Last November a reader asked for a recipe of a moist spelt bread with high whole grain portion and different seeds. I had an idea for the bread very quickly: With a whole rye sourdough, many pumpkin seeds, some flax seeds and sesame and a good portion whole spelt flour – partly in a water roux for more moisture. But then the pysllium husk discovery happend and I changed my plan fastly. Instead of a water roux I decided to use the pysllium hulls to increase water binding. And I added some butter which makes the crumb nicely soft and helps to keep it fresh.
The result is a moist and aromatic bread. The crumb is full of pumpkin seeds and a thick crunchy crust. A bread with potential for a a favourite!
The first post in 2017 found its inspiration back in 2016. When I put together my “Best of 2016” I stumbled upon upon a readers question for rolls with open crumb. Back then I suggested this Baguette rolls and then the question slowly slipped from my mind. It has a simple reason: I normally prefer rolls with a finer crumb as we eat them mainly for breakfast and a wide open crumb means honey dropping all over the place. But during vacations we like to eat rolls for lunch or dinner, too. And with a slide of cheese a chiabatta-like roll is a delicious thing.
But the infection I catch before christmas was a mean one and so I spent most of my vacation on the sofa with hot tea and a good book – slowly recovering. I slept a lot, but baked nearly nothing and we went not for shopping food either but feed on our well stocked pantry and fridge. When we finally had to buy some groceries I discovered something new in our supermarket: organic pysillum hulls. I find their water binding capacity fascinating and so a package went home with me.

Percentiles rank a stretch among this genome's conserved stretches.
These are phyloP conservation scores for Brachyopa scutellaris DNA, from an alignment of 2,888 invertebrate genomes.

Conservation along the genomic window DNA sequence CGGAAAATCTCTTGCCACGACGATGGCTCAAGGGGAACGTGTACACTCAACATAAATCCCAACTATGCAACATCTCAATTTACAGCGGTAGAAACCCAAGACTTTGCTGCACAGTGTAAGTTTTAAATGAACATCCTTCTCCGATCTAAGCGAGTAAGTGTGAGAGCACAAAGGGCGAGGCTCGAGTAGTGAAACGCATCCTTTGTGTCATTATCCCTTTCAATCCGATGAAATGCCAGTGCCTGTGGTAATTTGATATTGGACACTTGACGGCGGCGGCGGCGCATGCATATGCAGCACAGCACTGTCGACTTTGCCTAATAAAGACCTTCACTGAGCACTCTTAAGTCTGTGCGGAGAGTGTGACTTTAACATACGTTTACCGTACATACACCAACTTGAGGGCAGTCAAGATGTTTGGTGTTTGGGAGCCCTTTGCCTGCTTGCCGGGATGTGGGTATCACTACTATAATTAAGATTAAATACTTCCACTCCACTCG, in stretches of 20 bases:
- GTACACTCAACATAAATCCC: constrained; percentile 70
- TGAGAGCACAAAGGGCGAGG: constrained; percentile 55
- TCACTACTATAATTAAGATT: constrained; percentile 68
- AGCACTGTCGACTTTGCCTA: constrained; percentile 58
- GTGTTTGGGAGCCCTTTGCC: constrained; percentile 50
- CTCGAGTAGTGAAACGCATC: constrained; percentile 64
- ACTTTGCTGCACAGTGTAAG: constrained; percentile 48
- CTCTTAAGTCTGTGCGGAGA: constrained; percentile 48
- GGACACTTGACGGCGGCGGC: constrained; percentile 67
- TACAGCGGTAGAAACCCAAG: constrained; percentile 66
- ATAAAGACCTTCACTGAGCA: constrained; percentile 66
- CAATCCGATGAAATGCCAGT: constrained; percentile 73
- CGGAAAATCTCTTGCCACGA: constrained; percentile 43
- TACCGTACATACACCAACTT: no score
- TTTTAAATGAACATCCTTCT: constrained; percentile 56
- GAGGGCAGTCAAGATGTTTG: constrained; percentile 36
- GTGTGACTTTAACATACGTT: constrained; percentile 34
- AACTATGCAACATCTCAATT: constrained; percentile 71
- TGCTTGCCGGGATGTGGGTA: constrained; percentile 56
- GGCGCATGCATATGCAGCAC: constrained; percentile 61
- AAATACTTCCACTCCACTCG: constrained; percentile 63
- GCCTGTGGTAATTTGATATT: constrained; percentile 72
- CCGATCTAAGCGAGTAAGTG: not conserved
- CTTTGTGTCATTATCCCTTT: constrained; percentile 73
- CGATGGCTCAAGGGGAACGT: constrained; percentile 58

In the cologne pubs (called “Brauhaus”) exists a dish with confuse tourists regulary. It is called “Halve Hahn” and the tourists translate this with “half rooster” and expect to get a half roasted chicken when they order it. What they get is one half of twin-roll together with old gouda cheeses, mustard and some onions. There are many theories to explain the name of the dish – one is that once upon time someone asked in the cologne dialect if he could get on half of the roll: “Ääver isch will doch bloß ne halve han” (But I want just one half).
The roll that comes with the dish is called “Röggelchen” (little rye) and is baked as twin roll. You can tell in which city the roll was baked by the way it was formed: The Röggelchen from Düsseldorf has a round shape while the Cologne one’s shape is long. Both in common is that they are made partly with rye. In this variant the rye is used to make a sourdough, which adds complex flavour notes to the rolls. Another typical characteristic is the dark, shining crust which is due to a glazing which is made with roasted starch and applied before and after baking.